Thursday, October 20, 2011
I was so small that I could hide under the end table in the living room, next to the couch. I’d lay under the table and watch feet go by. My mom would play Marty Robbins’ Greatest Hits on our long stereo/TV unit. I was very impressed by this media device. It took up an entire wall and served as a table to put food on when guests were over. I stared at the speakers on the thing, with the green carpet soft beneath me. The green curtains flowing in the breeze. I could smell Windex in the air mixed with the smell of spaghetti sauce or some other thing going in the kitchen. It seemed that my mom was always cooking or cleaning. Washing clothes. Doing something in the yard. I’d sit under that table and watch the feet and listen to the voices. Hearing what happened in the house without me in the mix. Amazed sometimes at how long it took someone to ask where I was. I remember the light, the cast of it. There are many different kinds of light. Morning light, afternoon, evening. The light of bulbs in dark rooms. The light changes the colors. Deepens them or flattens them. Some days are days of deep color. Some days are grey. I remember.
The scene shifts and I am slightly older. I’m sitting on the inside of the house, looking out the window at the rain. I’m watching it trickle down the window. I’m impressed at how well the window keeps the rain out. It makes me feel more safe. I like the way the water looks, the way the light bounces off of it, as it rolls down the outside of the window. I like the sound of the rain on the window.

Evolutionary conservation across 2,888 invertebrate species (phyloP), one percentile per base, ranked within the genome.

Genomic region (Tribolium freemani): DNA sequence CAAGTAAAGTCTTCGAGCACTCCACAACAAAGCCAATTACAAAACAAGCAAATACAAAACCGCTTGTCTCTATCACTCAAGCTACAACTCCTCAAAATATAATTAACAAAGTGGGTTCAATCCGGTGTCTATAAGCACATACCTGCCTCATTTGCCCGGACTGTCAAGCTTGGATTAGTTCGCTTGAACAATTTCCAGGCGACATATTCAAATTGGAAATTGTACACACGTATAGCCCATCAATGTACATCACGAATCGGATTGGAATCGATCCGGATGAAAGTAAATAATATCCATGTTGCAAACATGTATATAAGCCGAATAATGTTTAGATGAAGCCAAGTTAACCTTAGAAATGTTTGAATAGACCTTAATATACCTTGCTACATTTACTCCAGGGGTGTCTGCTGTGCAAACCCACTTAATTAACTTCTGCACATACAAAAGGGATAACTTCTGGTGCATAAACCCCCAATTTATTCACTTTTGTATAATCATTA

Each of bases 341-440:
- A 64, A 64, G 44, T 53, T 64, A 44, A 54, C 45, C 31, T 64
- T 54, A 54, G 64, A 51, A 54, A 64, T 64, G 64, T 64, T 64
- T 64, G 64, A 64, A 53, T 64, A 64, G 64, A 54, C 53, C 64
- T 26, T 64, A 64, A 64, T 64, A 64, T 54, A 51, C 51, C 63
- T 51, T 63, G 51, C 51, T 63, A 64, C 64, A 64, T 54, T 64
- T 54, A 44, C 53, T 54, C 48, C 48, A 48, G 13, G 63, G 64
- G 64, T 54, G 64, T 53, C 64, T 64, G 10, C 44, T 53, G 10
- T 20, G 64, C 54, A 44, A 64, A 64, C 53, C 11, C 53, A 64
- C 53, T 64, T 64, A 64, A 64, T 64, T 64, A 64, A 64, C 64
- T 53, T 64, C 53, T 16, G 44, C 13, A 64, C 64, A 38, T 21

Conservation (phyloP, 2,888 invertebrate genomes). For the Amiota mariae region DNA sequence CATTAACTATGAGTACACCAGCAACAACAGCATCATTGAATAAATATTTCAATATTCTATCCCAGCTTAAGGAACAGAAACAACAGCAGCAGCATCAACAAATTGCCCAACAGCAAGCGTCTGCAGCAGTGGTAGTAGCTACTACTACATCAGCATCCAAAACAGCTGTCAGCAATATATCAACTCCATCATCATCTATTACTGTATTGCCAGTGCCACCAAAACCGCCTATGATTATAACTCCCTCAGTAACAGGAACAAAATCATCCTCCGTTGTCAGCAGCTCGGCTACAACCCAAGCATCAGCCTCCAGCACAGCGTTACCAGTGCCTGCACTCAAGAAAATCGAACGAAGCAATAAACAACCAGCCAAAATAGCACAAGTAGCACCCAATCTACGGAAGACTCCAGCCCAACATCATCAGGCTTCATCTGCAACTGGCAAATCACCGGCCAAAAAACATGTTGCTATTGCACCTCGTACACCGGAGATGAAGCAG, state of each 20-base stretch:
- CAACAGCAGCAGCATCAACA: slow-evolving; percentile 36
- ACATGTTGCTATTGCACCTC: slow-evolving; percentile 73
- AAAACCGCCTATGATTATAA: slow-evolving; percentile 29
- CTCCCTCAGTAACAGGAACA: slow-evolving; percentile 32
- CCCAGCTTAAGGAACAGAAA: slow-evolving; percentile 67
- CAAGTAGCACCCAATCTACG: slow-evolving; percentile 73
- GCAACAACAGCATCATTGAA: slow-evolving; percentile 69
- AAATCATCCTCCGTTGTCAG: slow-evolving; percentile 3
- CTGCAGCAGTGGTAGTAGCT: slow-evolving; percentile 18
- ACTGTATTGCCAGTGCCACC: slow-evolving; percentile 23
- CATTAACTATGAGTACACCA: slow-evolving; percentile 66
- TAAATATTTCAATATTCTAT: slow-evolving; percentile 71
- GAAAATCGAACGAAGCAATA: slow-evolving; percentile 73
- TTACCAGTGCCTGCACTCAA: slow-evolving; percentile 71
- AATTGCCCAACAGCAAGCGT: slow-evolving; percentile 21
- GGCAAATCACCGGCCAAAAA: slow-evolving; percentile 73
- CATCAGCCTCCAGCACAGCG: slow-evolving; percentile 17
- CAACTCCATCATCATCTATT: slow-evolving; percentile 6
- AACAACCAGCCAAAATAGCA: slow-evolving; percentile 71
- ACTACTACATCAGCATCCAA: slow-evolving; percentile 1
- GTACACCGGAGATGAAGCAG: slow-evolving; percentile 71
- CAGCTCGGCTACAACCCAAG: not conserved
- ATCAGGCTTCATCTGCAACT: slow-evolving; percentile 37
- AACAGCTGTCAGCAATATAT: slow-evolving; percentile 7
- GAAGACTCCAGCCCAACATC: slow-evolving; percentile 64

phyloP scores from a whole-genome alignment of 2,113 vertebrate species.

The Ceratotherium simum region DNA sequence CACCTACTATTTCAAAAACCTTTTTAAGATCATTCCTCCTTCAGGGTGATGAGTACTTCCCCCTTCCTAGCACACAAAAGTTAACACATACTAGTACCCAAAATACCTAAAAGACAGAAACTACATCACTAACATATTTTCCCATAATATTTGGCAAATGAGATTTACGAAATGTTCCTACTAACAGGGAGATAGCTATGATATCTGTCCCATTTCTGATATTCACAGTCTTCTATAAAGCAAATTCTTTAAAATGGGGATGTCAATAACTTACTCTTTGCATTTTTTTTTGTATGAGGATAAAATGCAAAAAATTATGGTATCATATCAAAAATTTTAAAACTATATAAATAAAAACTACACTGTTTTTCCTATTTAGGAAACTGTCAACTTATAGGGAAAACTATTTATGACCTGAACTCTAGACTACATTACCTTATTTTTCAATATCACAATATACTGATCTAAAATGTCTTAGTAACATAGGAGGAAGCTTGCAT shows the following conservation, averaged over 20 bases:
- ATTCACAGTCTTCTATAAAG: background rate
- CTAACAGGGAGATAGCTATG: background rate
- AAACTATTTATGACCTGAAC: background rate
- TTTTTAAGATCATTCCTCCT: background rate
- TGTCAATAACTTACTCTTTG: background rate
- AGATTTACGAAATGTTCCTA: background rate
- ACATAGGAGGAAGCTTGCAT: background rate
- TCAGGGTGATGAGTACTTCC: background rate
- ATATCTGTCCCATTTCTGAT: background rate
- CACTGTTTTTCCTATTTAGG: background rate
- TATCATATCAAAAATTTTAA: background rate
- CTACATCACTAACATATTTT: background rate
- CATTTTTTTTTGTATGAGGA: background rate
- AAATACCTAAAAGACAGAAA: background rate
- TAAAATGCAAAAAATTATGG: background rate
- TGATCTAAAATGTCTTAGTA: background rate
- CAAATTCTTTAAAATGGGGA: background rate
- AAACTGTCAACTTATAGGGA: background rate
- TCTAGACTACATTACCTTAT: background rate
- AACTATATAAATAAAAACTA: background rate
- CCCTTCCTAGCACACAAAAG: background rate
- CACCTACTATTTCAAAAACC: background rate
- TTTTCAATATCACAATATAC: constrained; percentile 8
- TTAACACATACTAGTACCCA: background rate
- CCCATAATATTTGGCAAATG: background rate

The scene shifts and I’m walking out the front door, completely encased in clothes and a coat and gloves and the snow is piled very high. The sun is bright and it is so, completely, white out there. It hurts your eyes to look at it. And I dive into that light and make tunnels in the bright snow. I want to be an Eskimo until I get too cold. I hate being too cold. It upsets my insides.
The scene shifts and I’m laying on my new bunk bed, staring at the slats above my head, holding up my brothers mattress. My brother is sleeping above me. Just before the light was turned off, I slid my glasses onto one of those slats, thinking that it’s great to have that little shelf there just for my glasses. The light is off. I stare at the light coming in from under the door. I listen to the voices outside my room. I can’t make out what they’re saying. I stare at that light until I fall into sleep.
Peace to you.
© LW Publishing 2011